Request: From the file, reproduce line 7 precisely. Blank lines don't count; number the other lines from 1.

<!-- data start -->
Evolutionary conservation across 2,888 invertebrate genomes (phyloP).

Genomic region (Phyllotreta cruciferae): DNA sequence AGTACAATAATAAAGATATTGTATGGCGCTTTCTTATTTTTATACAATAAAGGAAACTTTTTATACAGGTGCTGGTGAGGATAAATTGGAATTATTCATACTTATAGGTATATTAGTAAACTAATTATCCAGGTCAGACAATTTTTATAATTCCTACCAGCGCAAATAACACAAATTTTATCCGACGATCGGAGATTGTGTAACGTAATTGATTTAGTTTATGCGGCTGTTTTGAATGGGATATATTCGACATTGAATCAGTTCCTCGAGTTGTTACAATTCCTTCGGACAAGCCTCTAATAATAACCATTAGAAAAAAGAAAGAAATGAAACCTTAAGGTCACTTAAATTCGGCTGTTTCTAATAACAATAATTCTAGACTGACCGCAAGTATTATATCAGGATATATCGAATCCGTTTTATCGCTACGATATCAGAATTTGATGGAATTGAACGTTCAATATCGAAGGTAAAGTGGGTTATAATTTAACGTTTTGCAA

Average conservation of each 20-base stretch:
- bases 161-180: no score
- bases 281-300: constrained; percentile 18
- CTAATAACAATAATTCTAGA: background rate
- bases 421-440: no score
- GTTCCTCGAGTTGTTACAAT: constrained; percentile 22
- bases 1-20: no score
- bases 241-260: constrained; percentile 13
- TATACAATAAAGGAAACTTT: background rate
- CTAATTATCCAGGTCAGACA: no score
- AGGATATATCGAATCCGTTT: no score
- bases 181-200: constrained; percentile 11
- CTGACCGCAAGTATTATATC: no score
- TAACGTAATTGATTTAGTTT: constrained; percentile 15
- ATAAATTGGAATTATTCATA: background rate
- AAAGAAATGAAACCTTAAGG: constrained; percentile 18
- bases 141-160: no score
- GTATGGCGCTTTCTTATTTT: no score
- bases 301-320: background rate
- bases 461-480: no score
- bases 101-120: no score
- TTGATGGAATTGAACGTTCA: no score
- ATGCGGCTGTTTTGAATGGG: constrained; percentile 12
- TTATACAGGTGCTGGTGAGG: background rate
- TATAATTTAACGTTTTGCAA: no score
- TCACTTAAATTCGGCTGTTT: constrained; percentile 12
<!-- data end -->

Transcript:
- bases 421-440: no score